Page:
But Ald. John Arena, 45th, said last week that before the vote he repeatedly asked administration officials for an estimate on how much the private firm stood to gain but never got the answer.
"It was asked and never answered in the charade of testimony on this," Arena said. "Now that we know what that number is, it just bears out and affirms for me my no vote."
Lois Scott, the chief financial officer for the city, told the Tribune the details of the agreement were all available for aldermen before they voted, including the provisions about the upfront money and capital cost recovery. She said the city struck a strong arrangement that at the end of the deal could get the city about 42 percent of the gross revenues.
The lengthy contract with Interstate-JCDecaux LLC, which is available on the city website, includes a complicated revenue-sharing exhibit that estimates the company could make up to $663 million over 20 years if all goes well. Under that long-range estimate for annual revenue, the city's total share could rise to $276 million. But only $155 million is guaranteed to the city.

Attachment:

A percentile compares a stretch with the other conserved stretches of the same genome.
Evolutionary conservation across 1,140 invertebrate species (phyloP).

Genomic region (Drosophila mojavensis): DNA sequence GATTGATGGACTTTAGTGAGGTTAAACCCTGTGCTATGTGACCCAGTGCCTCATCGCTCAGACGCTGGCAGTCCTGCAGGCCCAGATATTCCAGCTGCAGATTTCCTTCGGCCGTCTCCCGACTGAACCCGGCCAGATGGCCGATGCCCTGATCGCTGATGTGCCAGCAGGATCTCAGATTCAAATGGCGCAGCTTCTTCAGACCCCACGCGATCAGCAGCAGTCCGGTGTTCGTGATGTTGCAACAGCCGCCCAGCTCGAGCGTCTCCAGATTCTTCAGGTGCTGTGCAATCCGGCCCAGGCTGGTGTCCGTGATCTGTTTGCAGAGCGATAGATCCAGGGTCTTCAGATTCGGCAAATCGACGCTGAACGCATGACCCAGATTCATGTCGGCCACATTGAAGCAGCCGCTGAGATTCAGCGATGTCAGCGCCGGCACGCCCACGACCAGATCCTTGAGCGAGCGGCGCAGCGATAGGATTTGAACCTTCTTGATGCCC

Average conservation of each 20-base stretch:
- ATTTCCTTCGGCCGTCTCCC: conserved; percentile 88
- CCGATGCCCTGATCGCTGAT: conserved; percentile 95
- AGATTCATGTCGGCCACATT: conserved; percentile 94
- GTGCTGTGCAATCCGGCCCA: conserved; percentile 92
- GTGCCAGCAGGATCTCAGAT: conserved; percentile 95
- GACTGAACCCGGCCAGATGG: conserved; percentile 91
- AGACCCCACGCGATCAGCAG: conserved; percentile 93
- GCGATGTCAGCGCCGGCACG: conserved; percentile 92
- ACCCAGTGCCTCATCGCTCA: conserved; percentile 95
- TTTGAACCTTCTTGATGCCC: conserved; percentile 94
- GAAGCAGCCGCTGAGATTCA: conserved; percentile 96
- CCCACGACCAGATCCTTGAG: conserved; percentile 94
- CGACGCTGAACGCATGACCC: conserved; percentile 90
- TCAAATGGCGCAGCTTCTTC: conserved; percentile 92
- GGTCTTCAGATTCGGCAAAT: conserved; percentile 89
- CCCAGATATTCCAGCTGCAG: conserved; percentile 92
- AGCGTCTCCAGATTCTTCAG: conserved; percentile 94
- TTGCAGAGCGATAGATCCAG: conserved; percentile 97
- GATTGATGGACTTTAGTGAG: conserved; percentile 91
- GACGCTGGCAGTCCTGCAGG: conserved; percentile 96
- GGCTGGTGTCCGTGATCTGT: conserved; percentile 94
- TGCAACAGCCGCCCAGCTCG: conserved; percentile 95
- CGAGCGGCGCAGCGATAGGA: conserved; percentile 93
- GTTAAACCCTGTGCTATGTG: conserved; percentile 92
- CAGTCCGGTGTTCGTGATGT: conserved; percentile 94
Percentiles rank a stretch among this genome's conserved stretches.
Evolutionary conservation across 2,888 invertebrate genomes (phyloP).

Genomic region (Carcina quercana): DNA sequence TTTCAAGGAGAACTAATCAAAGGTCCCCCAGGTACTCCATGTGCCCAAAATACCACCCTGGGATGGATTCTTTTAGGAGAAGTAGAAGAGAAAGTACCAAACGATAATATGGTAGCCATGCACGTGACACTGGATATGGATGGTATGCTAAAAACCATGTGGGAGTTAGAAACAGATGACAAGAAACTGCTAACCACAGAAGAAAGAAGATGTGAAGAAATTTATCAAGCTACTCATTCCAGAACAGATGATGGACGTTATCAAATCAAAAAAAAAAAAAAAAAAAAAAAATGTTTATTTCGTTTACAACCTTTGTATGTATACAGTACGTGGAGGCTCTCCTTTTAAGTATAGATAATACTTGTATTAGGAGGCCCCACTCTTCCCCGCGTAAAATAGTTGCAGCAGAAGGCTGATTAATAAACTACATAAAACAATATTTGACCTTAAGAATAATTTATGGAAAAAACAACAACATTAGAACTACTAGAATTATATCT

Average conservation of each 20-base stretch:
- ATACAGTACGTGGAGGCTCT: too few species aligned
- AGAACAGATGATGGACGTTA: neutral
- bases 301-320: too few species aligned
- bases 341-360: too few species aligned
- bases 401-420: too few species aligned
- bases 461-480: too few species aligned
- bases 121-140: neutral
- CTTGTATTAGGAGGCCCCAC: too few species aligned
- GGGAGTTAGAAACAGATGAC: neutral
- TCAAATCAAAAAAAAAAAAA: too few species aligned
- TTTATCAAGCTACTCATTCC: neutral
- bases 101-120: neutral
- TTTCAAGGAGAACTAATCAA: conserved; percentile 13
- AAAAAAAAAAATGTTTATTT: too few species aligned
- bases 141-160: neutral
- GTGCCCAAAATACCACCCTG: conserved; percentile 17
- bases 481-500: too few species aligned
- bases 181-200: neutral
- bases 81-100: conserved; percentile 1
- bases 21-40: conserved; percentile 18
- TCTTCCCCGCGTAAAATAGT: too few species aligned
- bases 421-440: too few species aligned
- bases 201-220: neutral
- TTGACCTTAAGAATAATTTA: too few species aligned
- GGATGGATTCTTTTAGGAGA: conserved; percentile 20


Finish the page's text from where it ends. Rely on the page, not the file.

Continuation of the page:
In a March conference call with investors, JCDecaux executives said the deal was the first public-private partnership for large-scale, cutting-edge digital billboards on public land and would be worth up to $700 million. They highlighted a unique advantage — the signs will be placed closer to the road than commercial billboards can typically be placed.
The billboard signs "are going to be built right at the edge of the expressways whereby most states, private billboards cannot be built at a distance which is less than 500 feet from the expressway. And in some instances, in some cities it has to be 1,000 feet which applies to the private location," JCDecaux co-CEO Jean-Francois Decaux told investors.